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updated on 27/Aug/14 [7]

Applications to Biology and Materials Science

Venue:
Sitzungszimmer, Mathematisches Institut, Georg-August Universität Göttingen, Bunsenstraße 3-5, Göttingen

**Serial Lectures**

1.

Topological approach is a new non-invasive mathematical measurement potentially applicable to various fields including materials science. In this talk I will present two case studies in which computational homology and its variants play a key role to extract essential information on morphological dynamics and its ordering. One is the diblock copolymer problem in a three-dimensional space. It is known that the double gyroid and orthorhombic morphologies are obtained as energy minimizers. By investigating the geometric properties of these bicontinuous morphologies, we demonstrate the underlying mechanism affecting the triply periodic energy minimizers in terms of a balanced scaling law. Then we apply computational homology to characterize the topological changes during the morphology transition in three-dimensional space. It should be noted that even the “transient” morphologies can be detected during the time course of the transition, since integer-valued index (Betti numbers) can be observed for certain time before reaching the final state, for instance, transient perforated layers are found from layers to cylinders. The scaling law for Betti number in the phase ordering process is also presented. The other study is about a chracterization of glasses from topological point of view. The glass state is loosely speaking in between perfect crystal and liquid, namely it is not perfectly symmetric nor completely random. Using the method of persistent homology, we discuss about its characterization.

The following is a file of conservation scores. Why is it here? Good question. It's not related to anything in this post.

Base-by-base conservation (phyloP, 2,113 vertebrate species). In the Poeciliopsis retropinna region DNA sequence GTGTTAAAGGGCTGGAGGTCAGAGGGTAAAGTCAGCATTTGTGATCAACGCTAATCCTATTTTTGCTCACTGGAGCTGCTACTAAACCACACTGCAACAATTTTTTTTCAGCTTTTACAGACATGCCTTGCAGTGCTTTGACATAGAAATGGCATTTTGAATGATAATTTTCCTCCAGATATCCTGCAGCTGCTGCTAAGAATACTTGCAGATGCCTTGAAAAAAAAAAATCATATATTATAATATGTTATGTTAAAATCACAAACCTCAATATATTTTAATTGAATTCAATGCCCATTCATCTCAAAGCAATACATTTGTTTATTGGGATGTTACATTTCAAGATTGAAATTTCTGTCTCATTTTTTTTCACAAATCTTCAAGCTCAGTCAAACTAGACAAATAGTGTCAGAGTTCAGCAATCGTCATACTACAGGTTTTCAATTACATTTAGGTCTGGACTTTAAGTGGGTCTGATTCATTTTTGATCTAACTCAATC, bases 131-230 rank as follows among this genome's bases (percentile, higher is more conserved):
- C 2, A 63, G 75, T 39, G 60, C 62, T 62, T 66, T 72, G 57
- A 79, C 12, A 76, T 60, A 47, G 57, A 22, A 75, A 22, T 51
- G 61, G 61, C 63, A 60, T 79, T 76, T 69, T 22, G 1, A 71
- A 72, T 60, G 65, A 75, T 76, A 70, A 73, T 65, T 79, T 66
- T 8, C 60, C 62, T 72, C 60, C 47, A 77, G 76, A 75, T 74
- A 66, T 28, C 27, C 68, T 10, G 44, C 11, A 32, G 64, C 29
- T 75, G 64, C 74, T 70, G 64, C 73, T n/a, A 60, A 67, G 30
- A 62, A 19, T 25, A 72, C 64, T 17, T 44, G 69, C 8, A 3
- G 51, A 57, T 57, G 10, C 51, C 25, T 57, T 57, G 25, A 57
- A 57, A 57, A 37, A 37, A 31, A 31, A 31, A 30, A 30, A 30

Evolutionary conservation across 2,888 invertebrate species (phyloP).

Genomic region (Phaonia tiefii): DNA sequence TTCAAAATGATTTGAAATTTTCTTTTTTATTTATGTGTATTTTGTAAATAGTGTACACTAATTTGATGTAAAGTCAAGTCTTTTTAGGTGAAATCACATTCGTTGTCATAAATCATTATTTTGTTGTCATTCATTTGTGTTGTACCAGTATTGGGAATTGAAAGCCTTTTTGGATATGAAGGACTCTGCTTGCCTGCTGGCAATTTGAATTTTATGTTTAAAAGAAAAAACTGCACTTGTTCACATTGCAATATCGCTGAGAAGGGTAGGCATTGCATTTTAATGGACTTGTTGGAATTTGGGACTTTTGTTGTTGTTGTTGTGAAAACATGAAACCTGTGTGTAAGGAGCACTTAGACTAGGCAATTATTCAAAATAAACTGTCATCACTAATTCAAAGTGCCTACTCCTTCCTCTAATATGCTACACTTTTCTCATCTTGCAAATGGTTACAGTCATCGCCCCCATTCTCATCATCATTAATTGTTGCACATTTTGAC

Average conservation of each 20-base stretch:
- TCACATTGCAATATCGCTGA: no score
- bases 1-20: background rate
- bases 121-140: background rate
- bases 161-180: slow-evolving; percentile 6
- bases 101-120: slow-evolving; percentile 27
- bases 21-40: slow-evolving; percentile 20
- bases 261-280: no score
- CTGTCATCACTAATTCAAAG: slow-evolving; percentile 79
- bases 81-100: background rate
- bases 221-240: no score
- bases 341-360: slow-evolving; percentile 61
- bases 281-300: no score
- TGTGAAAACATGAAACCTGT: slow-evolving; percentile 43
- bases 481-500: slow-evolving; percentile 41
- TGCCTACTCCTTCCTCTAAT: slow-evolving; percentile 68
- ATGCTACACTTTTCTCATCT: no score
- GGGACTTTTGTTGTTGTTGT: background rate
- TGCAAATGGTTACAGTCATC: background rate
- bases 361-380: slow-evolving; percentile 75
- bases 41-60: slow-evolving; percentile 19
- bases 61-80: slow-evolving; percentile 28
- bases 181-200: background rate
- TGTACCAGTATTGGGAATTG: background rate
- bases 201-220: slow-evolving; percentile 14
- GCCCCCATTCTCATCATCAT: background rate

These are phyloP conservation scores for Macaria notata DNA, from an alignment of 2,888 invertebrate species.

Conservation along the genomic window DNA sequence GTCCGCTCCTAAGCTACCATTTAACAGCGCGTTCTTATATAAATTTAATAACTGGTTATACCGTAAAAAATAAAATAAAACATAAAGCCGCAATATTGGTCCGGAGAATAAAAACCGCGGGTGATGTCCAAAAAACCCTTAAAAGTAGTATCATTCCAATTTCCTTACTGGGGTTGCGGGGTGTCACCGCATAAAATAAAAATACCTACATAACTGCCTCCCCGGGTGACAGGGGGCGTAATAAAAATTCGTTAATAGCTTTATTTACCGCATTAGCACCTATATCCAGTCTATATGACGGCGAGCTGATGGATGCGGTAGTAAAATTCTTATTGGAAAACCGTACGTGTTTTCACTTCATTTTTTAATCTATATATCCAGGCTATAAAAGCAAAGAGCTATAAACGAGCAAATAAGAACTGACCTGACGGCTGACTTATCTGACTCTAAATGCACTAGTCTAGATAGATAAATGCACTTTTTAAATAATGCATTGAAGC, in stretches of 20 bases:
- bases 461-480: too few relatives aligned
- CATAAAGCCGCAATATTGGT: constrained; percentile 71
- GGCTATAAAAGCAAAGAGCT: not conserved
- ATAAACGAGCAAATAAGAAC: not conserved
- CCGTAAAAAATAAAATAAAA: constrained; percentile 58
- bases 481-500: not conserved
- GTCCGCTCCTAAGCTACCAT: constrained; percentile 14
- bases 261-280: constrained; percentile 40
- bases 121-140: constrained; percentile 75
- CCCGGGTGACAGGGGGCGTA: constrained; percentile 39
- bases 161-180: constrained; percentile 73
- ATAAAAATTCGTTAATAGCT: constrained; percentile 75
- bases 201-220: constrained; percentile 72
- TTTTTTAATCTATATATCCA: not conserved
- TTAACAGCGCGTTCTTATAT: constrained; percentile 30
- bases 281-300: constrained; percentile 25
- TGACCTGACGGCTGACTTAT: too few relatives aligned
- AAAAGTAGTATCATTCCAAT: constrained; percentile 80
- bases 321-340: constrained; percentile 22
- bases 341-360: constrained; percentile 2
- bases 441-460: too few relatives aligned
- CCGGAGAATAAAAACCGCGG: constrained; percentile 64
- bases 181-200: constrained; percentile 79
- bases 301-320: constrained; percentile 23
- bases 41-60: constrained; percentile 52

2.

Localized waves are one of the main carriers of information and the effect of heterogeneity of the media in which it propagates is of great importance for the understanding of signaling processes in biological and chemical problems. A typical and simple heterogeneity is a spatially localized bump or dent in 1D or 2D, which in general creates associated defects in the media. One of the main issues is how the geometry of heterogeneity influences over the dynamics of waves. Here the geometry means slope, height, size, curvature and so on. Localized waves are sensitive to those factors and in fact present a variety of dynamics including rebound, pinning, splitting, and traveling motion around the defect. A reduction method to finite-dimensional system is presented, which clarifies the mathematical structure for those dynamics. In the reference below we mainly focus on a class of one-dimensional traveling pulses the associated parameters of which are close to drift and/or saddle-node bifurcations. The great advantage to study the dynamics in such a class is two-fold: firstly it gives us a perfect microcosm for the variety of outputs in general setting when pulses encounter heterogeneities. Secondly it allows us to reduce the original PDE dynamics to tractable finite dimensional system. Such pulses are sensitive when they run into the heterogeneities and show rich responses such as annihilation, pinning, splitting, rebound as well as penetration. The reduced ODEs explain all these dynamics and the underlying bifurcational structure controlling the transitions among different dynamic regimes. It turns out that there are hidden ordered patterns associated with the critical points of ODEs which play a pivotal role to understand the responses of the pulse. We mainly focus on a bump and periodic types of heterogeneity, however our approach is also applicable to general case. It should be noted that there appears spatio-temporal chaos for periodic type of heterogeneity when its period becomes comparable with the size of the pulse.